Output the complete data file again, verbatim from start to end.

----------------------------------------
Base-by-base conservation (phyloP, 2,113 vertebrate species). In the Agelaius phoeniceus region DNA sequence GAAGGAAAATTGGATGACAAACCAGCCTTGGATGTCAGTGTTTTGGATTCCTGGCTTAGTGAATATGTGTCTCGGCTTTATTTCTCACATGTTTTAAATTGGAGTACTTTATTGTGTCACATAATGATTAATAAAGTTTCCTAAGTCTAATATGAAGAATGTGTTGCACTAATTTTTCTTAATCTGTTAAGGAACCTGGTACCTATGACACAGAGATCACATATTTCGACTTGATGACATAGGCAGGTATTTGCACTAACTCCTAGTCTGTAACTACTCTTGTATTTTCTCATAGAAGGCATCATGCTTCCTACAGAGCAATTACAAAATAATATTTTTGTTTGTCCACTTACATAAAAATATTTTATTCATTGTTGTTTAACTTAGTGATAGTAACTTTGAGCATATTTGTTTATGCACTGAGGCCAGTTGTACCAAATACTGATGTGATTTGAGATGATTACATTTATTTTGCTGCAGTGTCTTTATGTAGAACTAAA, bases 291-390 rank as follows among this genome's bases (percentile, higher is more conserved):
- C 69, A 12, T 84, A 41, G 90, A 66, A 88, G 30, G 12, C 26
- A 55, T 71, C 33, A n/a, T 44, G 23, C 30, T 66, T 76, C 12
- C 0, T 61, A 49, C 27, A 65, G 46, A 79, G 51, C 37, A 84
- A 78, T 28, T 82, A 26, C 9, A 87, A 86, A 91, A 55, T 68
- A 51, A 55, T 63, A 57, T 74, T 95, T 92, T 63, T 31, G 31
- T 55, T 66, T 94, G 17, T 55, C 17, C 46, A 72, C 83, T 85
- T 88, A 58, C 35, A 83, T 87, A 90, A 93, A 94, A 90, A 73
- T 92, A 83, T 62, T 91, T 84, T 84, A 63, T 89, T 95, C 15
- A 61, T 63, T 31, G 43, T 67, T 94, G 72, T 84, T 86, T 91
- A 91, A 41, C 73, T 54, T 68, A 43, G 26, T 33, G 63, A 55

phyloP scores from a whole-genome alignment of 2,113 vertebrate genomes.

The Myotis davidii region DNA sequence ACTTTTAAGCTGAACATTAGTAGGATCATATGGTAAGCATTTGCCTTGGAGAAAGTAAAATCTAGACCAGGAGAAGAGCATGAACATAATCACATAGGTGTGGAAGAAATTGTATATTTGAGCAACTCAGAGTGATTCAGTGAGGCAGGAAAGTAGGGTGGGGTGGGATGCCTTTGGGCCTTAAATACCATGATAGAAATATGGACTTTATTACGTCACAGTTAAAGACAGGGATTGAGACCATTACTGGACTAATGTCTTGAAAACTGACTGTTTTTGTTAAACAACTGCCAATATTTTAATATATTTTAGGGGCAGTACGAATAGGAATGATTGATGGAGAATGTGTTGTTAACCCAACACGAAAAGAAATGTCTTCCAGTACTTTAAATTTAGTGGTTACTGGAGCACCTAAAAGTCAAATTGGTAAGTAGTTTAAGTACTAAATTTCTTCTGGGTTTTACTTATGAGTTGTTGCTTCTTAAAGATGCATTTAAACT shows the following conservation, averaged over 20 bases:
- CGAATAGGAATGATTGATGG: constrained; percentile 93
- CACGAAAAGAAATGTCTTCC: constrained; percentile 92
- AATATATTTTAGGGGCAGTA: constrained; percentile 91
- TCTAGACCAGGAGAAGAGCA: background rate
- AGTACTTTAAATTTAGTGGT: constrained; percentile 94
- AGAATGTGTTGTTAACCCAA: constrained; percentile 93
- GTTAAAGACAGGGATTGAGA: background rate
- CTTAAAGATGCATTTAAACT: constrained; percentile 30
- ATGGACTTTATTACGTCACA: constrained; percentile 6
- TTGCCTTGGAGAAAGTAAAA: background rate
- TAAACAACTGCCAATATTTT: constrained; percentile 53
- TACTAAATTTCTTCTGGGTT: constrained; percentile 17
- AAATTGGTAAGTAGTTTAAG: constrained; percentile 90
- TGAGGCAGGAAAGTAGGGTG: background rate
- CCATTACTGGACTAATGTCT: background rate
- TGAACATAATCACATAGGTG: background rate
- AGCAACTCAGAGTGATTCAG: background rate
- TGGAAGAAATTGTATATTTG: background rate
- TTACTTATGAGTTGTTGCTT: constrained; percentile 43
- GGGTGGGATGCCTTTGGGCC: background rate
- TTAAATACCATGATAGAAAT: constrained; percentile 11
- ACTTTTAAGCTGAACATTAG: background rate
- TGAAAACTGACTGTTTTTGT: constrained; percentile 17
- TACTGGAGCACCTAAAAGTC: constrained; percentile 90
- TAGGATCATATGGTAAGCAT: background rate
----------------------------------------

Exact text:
Base-by-base conservation (phyloP, 2,113 vertebrate species). In the Agelaius phoeniceus region DNA sequence GAAGGAAAATTGGATGACAAACCAGCCTTGGATGTCAGTGTTTTGGATTCCTGGCTTAGTGAATATGTGTCTCGGCTTTATTTCTCACATGTTTTAAATTGGAGTACTTTATTGTGTCACATAATGATTAATAAAGTTTCCTAAGTCTAATATGAAGAATGTGTTGCACTAATTTTTCTTAATCTGTTAAGGAACCTGGTACCTATGACACAGAGATCACATATTTCGACTTGATGACATAGGCAGGTATTTGCACTAACTCCTAGTCTGTAACTACTCTTGTATTTTCTCATAGAAGGCATCATGCTTCCTACAGAGCAATTACAAAATAATATTTTTGTTTGTCCACTTACATAAAAATATTTTATTCATTGTTGTTTAACTTAGTGATAGTAACTTTGAGCATATTTGTTTATGCACTGAGGCCAGTTGTACCAAATACTGATGTGATTTGAGATGATTACATTTATTTTGCTGCAGTGTCTTTATGTAGAACTAAA, bases 291-390 rank as follows among this genome's bases (percentile, higher is more conserved):
- C 69, A 12, T 84, A 41, G 90, A 66, A 88, G 30, G 12, C 26
- A 55, T 71, C 33, A n/a, T 44, G 23, C 30, T 66, T 76, C 12
- C 0, T 61, A 49, C 27, A 65, G 46, A 79, G 51, C 37, A 84
- A 78, T 28, T 82, A 26, C 9, A 87, A 86, A 91, A 55, T 68
- A 51, A 55, T 63, A 57, T 74, T 95, T 92, T 63, T 31, G 31
- T 55, T 66, T 94, G 17, T 55, C 17, C 46, A 72, C 83, T 85
- T 88, A 58, C 35, A 83, T 87, A 90, A 93, A 94, A 90, A 73
- T 92, A 83, T 62, T 91, T 84, T 84, A 63, T 89, T 95, C 15
- A 61, T 63, T 31, G 43, T 67, T 94, G 72, T 84, T 86, T 91
- A 91, A 41, C 73, T 54, T 68, A 43, G 26, T 33, G 63, A 55

phyloP scores from a whole-genome alignment of 2,113 vertebrate genomes.

The Myotis davidii region DNA sequence ACTTTTAAGCTGAACATTAGTAGGATCATATGGTAAGCATTTGCCTTGGAGAAAGTAAAATCTAGACCAGGAGAAGAGCATGAACATAATCACATAGGTGTGGAAGAAATTGTATATTTGAGCAACTCAGAGTGATTCAGTGAGGCAGGAAAGTAGGGTGGGGTGGGATGCCTTTGGGCCTTAAATACCATGATAGAAATATGGACTTTATTACGTCACAGTTAAAGACAGGGATTGAGACCATTACTGGACTAATGTCTTGAAAACTGACTGTTTTTGTTAAACAACTGCCAATATTTTAATATATTTTAGGGGCAGTACGAATAGGAATGATTGATGGAGAATGTGTTGTTAACCCAACACGAAAAGAAATGTCTTCCAGTACTTTAAATTTAGTGGTTACTGGAGCACCTAAAAGTCAAATTGGTAAGTAGTTTAAGTACTAAATTTCTTCTGGGTTTTACTTATGAGTTGTTGCTTCTTAAAGATGCATTTAAACT shows the following conservation, averaged over 20 bases:
- CGAATAGGAATGATTGATGG: constrained; percentile 93
- CACGAAAAGAAATGTCTTCC: constrained; percentile 92
- AATATATTTTAGGGGCAGTA: constrained; percentile 91
- TCTAGACCAGGAGAAGAGCA: background rate
- AGTACTTTAAATTTAGTGGT: constrained; percentile 94
- AGAATGTGTTGTTAACCCAA: constrained; percentile 93
- GTTAAAGACAGGGATTGAGA: background rate
- CTTAAAGATGCATTTAAACT: constrained; percentile 30
- ATGGACTTTATTACGTCACA: constrained; percentile 6
- TTGCCTTGGAGAAAGTAAAA: background rate
- TAAACAACTGCCAATATTTT: constrained; percentile 53
- TACTAAATTTCTTCTGGGTT: constrained; percentile 17
- AAATTGGTAAGTAGTTTAAG: constrained; percentile 90
- TGAGGCAGGAAAGTAGGGTG: background rate
- CCATTACTGGACTAATGTCT: background rate
- TGAACATAATCACATAGGTG: background rate
- AGCAACTCAGAGTGATTCAG: background rate
- TGGAAGAAATTGTATATTTG: background rate
- TTACTTATGAGTTGTTGCTT: constrained; percentile 43
- GGGTGGGATGCCTTTGGGCC: background rate
- TTAAATACCATGATAGAAAT: constrained; percentile 11
- ACTTTTAAGCTGAACATTAG: background rate
- TGAAAACTGACTGTTTTTGT: constrained; percentile 17
- TACTGGAGCACCTAAAAGTC: constrained; percentile 90
- TAGGATCATATGGTAAGCAT: background rate